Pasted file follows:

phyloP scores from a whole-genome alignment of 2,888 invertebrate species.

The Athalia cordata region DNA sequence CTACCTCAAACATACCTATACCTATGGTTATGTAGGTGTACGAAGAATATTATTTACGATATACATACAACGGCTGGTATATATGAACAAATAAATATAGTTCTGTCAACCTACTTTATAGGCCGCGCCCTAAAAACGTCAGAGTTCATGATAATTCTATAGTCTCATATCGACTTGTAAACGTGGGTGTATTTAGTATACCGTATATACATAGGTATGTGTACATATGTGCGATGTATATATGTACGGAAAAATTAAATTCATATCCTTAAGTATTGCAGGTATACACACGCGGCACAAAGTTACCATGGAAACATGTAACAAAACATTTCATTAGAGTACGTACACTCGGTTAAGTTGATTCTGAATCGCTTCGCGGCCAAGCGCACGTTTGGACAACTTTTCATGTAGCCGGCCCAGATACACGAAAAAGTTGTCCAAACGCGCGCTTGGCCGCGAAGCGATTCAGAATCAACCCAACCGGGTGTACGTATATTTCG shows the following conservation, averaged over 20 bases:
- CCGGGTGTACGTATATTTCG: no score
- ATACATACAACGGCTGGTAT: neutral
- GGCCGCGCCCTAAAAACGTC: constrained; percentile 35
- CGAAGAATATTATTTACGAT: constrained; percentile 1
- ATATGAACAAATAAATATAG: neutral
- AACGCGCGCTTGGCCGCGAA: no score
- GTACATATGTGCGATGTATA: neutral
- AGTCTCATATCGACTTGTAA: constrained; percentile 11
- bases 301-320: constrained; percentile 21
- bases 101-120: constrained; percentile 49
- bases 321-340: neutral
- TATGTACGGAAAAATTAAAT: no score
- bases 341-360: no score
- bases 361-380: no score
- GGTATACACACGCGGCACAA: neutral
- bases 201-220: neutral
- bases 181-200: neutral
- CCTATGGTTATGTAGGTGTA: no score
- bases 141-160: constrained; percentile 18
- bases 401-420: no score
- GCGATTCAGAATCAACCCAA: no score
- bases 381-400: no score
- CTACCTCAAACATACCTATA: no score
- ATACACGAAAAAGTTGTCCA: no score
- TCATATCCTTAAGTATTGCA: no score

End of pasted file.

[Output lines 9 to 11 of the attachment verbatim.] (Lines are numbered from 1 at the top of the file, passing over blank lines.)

- GTACATATGTGCGATGTATA: neutral
- AGTCTCATATCGACTTGTAA: constrained; percentile 11
- bases 301-320: constrained; percentile 21